It was at the first Native Son Awards (created to honor black gay men in activism, media, and entertainment) in 2016, that Wilbekin would reveal one of his biggest secrets to the world: he was a person living (and thriving) with HIV.
“It was scary to disclose my status,” Wilbekin admits. “Some of my friends knew and some family, but I had just never publicly disclosed. I was less scared about how people would react to me but more fearful because I had to tell my mother. I’ve carried the virus for more than 15 years and I’m healthy and I go to the doctor, but I felt ashamed I didn’t tell my mother. The person closest with me and that’s where I felt uncomfortable. I disclosed at the Native Son Awards because I felt how could I lead a movement and not live my truth fully? I wouldn’t have done it if I couldn’t have given that speech because I know for people who are HIV-positive, they live with this shame.”
Wilbekin recalls the day after disclosing how walking in New York, “everything was in technicolor. I could for the first time feel my feet on the pavement. It was like a veil had been lifted off of me.” Since that time, he has continued walking proudly upon the pavement, most recently taking over in June of 2018 as Afropunk’s chief content officer.
“Afropunk is a brand that I’ve been a big fan of because it creates safe spaces for people in the African diaspora around the world to be themselves outside the margins of society,” Wilbekin says. “They are super political and highly intelligent and it’s an important space in the world culturally.” His focus is increasing the stories and intersections that create Afropunk and “build out more digital, video, and branded content to expand on social platforms.” Wilbekin’s career has been “going into places and building them or rebranding them,” and he hopes to bring that wisdom and expertise to Afropunk.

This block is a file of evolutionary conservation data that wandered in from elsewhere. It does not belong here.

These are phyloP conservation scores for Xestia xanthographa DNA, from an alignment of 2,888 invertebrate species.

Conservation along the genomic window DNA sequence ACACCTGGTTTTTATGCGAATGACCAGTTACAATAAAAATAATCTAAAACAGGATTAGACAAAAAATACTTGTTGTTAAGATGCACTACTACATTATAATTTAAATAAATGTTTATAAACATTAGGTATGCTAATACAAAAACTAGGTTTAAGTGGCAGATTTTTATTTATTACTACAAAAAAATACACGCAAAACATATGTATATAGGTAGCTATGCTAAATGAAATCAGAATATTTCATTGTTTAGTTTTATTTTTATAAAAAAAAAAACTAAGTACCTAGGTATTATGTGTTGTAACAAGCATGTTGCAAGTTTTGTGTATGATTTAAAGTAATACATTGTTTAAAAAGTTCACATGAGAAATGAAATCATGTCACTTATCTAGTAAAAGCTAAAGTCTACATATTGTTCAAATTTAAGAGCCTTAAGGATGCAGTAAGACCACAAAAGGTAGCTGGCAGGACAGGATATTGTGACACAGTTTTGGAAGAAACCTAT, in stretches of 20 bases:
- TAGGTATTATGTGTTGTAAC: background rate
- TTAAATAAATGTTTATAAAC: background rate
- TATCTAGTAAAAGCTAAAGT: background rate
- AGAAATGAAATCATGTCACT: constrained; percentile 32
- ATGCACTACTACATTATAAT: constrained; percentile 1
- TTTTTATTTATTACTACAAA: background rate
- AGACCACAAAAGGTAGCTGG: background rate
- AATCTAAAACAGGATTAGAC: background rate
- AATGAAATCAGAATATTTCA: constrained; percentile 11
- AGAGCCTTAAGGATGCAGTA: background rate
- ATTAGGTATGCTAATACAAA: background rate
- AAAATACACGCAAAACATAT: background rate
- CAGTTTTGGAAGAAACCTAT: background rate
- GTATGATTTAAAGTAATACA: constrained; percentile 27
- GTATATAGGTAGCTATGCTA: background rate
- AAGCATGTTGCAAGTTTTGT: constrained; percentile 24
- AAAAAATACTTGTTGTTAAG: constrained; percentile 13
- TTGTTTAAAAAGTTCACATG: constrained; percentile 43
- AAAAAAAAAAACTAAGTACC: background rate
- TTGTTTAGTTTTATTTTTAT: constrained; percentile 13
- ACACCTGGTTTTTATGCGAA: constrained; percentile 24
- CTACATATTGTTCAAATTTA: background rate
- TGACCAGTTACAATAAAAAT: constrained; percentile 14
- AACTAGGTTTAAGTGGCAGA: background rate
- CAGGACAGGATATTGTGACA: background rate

For Wilbekin, his biggest accomplishment over the past year has been the creation of visibility and awareness of black queer community through Native Son. He is most proud of his capsule collection of Native Son apparel in conjunction with Bloomingdale's for Pride month. “I didn’t think in my wildest dreams that I would be associated with a brand in Bloomingdale's! It put us on the radar of a much larger audience in the U.S., and the collection sold out in two weeks, which even floored them. It was huge.” Wilbekin also notes that going back into full-time work with Afropunk while also running Native Son hasn’t been easy, though it was necessary.
Wilbekin’s focus going into 2019 is self-care. Making sure that through all of his amazing work he is also taking time out to preserve himself. He left with a message to his younger self that “It was okay for you to come out earlier. To have known that it was okay to be gay and the world wouldn’t end.”
Because of Wilbekin, I am. And so will be a new generation of black queer men who can finally live in the light.